Before I joined Bill and the boys in England for Christmas,  I elected to do a private bag drag to Paris, on my own for 36 hours. Yes, I elected myself -- because who else would elect me to go to Paris by myself?  I spent a little more to get there rather than go straight to England, but… no regrets. Well, perhaps, one.  I packed a small roll-aboard to be checked at Logan.  After packing what I would need for 36 hours in Paris, my little bag was only half full.  Elation!  That left plenty of room to pack what I love best to drag with me: books.

I knew I would be taking a commuter train from Charles de Gaulle airport to the Paris Nu Gord station and then getting on the Metra once in the city.  What I hadn’t anticipated was emerging from the underground train station via three long flights of stairs to the surface of Paris.  Facing those stairs, I decided to just drag the stacked bags up them, rather than separately holding my carry-on bag, which also contained books, and the roll-aboard bag.

The first French words I heard directed toward me came from behind, “Madame! Madame!”  The tone packed a double meaning: ‘you ding-a-ling’ and ‘let me help you’ as this woman graciously picked up the back end of my bag combo and helped me lug it up two sets of stairs.  “Merci, Madame!  Merci!” is all I could reply because I don’t know how to say, “Yes, I am a ding-a-ling, and I can’t believe I tried to do that.  Could I look any more like an American tourist if I tried? Thank you so very much for helping me!” in French.

After that whirlwind visit, I packed my books and took a taxi back to the Charles de Gaulle airport.


Packing to leave England, I put most of the books in the suitcases that would be checked, including the children’s books I had bought while in England.  I volunteered to do all the packing of the four big suitcases.  Although unspoken, I'm pretty sure Bill and I both know that’s best.  He only needs to physically haul these bags that always get a big orange “HEAVY” label on them.  It would be more emotionally painful for both of us for Bill to actually see how many books were in the cases.  Particularly, since his travel reading material consists of just one Kindle in his backpack.


On the plane coming home from England, a silver-haired gentleman heaved a carry-on into the bin above me.  I flinched.  After take-off, he brought it down and took it back to his seat.  I didn’t see what he took out, but in just moments he re-stashed the bag above my head.  When we landed, he approached me with many books in his hand.  I looked away, giggled, then looked back and smiled as he was about to lay his stack of books on the aisle floor.  Yuck!  “Sir!  Excuse me!  I’ll put my tray down for your books while you get your bag out.”  In an accent unidentifiable to my ear – Queen’s English? Australian? American? – he perfectly enunciated, “Why, thank you. That’s so kind.”  I tried not to look at the titles.  That felt like an invasion of privacy, but I couldn’t help see ‘Virginia Wolf’ on one of the bindings.  Serious reading.

My generosity sparked conversation.  “What do you do?” he asked.  “I’m a writer.”  “Really?  What do you write?” “I write 1st-person humor and nostalgia essays, and I publish them on my blog,”  “Ahh, do you have a card?” “Yes, but they are packed away in my checked luggage.”  With all those books.  I asked, “What do you do? I see you are a reader!” “Yes, I’m also a writer… of books.”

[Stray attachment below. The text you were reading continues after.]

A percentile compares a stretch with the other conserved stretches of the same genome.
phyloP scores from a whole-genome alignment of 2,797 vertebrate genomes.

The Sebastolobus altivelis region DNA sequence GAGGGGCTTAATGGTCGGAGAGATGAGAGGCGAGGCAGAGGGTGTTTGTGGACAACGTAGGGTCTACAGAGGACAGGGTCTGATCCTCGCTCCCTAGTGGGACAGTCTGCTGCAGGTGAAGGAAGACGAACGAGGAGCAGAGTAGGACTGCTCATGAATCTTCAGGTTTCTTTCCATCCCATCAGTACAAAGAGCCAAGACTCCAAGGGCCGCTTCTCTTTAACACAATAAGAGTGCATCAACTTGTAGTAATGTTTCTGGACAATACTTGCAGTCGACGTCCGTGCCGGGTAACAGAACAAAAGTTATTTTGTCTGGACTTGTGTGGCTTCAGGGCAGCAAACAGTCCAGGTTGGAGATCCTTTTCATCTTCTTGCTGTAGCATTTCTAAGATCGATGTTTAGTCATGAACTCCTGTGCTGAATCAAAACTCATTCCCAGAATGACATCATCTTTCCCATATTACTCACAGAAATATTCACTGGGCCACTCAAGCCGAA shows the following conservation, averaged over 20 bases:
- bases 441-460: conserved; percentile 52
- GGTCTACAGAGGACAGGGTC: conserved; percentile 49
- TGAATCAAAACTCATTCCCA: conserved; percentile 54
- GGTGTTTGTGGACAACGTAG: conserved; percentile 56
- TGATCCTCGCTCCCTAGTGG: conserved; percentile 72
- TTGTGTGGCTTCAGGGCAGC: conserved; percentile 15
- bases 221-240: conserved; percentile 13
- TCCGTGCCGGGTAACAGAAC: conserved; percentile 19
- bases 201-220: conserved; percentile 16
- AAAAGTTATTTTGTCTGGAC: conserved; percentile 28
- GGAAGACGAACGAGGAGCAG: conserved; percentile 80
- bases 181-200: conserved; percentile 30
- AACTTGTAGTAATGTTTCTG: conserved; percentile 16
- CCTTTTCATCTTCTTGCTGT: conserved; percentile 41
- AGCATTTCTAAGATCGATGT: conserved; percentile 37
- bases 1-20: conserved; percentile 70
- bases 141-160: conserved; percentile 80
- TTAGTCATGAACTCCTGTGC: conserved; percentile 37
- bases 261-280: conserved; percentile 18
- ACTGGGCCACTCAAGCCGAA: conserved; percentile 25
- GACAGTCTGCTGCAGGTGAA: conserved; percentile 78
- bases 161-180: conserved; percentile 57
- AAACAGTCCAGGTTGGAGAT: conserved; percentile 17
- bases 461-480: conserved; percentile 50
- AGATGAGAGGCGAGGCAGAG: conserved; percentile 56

Then, through the shuffling of passengers, he disembarked. Leaving a hole of information that I want filled: Reader and author of books who flew from London to Newark, what do you write?  And… thank you for carrying eight to ten paperback novels with you on-board.  It was comforting to meet another serious book dragger.

A friend once told me, "Books are like money: I just need them to live."

(Have you ever smelled Norton's Anthology of Poetry?  That's how poems are meant to be smelled, ... er... read.  Like Wordsworth's "Daffodils.")

Christmas Eve Past

Several years ago today, when we were only adults – no grandchildren in Mom & Dad’s house yet – we had a surprise visitor. The ho-ho-ho jolly jelly belly man walked into the middle of our gift giving on Christmas Eve. We grown kids all stopped and smiled. Our eyes twinkled. Was this a mistake? Had he brought this bag of goodies to the wrong house? Was he looking for the gaggle of giggling grandchildren at our next-door neighbors? “Has everyone been good this year?” Definitely. We all nodded “yes.” Then Santa opened his bag and worked his way to each of us, shuffling through the piles of wrapping paper on the living room floor.  To each he gave a candy cane and said, “Merry Christmas!” as we peered into that face wondering who this bearded Santa helper was.

The rhythm of candy-cane-giving stopped when Santa got to Bill. Santa gave him a questioning look and said something like, “I’m not so sure that you haven’t been a little naughty.” And from his bag he drew a clear bag with a red ribbon securely tying the top. So the piece of coal wouldn’t fall out.

Bill’s eyes grew wide as he belly-laughed. Our laughs followed Santa closely in amazement. It must be someone we know! As we wondered who had put Santa up to this, he called, “Merry Christmas to All!” and his black boots carried him out the door.

After minutes of denial, Grandma Murphy’s blue eyes sparkled as she threw her head back and laughed until she shook.

…Before taking the receiver off of a phone on the shelf, handing it to a gullible 80-year-old woman in the middle of Walmart, and saying, “It’s for you!”… remember, that she might have connections for outstanding repercussions.